How to recruit for existing teams
2 minutes | Posted 25 October, 2019


Recruitment marketing should attract candidates who not only meet requirements of your role, but whose values, personality and skills are aligned within your existing team’s. Here’s how to make effective hiring decisions to build strong, cohesive teams. 

When it comes to collaboration, well-being and producing meaningful work, an organisation’s team spirit is just as important as culture. What’s the difference? Culture is a natural product of people in your organisation interacting. Team spirit is the successful dynamic that lies within your culture and generates outstanding performance.

When it comes to replacing a member of the team or introducing someone new, it can be difficult to find someone who fits in and contributes to your existing groups.

Recent interviews with 460 hiring managers found that 80 per cent had difficulty finding people to gel with an existing team, and that same percentage had their fingers burnt by employing someone who didn’t work well in a team.

This type of hiring problem results in wasted time and resources. What is the cause of this problem? 

From HR and hiring managers points of view, it is the inability of hired candidates to work collaboratively that was to blame (45 per cent), or a lack of team spirit (43 per cent), or lack of adaptability (37 per cent) or just a straight misalignment with company culture (34 per cent). As a result, 40 per cent of the hiring managers said the best solution was to let the new hire go.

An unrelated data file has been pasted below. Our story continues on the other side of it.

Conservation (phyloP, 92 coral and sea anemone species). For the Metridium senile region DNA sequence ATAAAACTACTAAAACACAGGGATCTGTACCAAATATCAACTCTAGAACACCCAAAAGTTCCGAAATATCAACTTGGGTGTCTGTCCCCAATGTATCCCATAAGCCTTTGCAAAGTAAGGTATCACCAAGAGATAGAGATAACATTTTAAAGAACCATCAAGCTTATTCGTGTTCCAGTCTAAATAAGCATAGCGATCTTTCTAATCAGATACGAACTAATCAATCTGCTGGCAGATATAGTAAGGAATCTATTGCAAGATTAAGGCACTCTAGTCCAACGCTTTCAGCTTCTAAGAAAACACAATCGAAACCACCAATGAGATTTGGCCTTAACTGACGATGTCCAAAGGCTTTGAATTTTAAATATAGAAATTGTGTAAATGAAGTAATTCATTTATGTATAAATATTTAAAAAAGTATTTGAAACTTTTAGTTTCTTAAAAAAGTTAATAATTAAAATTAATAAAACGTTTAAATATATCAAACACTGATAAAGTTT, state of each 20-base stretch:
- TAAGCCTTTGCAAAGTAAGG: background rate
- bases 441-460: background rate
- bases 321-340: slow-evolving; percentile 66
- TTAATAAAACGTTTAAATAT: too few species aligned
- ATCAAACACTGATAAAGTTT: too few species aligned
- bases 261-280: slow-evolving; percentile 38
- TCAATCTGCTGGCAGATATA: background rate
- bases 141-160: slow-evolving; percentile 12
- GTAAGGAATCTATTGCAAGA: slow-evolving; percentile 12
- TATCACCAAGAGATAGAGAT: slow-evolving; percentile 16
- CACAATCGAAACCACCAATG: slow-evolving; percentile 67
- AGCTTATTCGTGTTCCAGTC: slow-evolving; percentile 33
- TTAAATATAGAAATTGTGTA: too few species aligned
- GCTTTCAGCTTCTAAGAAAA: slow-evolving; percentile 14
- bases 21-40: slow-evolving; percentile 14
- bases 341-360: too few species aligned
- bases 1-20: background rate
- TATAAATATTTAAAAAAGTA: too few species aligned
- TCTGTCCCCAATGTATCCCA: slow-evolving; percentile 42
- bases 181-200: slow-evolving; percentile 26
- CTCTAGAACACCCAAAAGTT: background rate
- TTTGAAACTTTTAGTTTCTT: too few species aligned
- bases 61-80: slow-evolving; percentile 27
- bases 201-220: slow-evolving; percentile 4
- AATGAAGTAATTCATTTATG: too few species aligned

So, to avoid this expensive recruitment mistake, here are some tips to find a candidate who will make a positive contribution to your existing team. 

1. Assess cultural fit through behavioural testing 

During your interviews, ask questions that reveal how and when candidates thrive, and how and why they left or are looking to move on from their previous workplace. This helps to build a picture of what style of management they are suited to, their working style and how they work in a team. 

From their answers, determine if you can offer them the type of leadership and working style they are looking for. If they’re a top candidate that doesn’t match your culture, you may experience issues in the future. 

2. Understand your instincts and beware of bias 

It’s important to pay attention to your instincts, but don’t be ruled by them. Gut feelings don’t necessarily have a high degree of accuracy, so if a candidate’s repsonse seems off, investigate further before making a decision. Ask their referees if they can provide clarity around anything you are concerned about. Be mindful also of how personal biases can influence thinking. 

3. Assign new hires with a mentor or buddy 

Starting anywhere new can be daunting, which is why assigning your new hires with a buddy or mentor can help them transition into your team more easily and become confident and effective in their roles more quickly. Not to mention, research from Gallup reveals having a friend at work plays a major role in retention and productivity. 

To make the best hiring decision for your existing teams, use behavioural testing, pay attention to your intuition, investigate answers further if they don’t come across as authentic, and assign new hires with a mentor or buddy.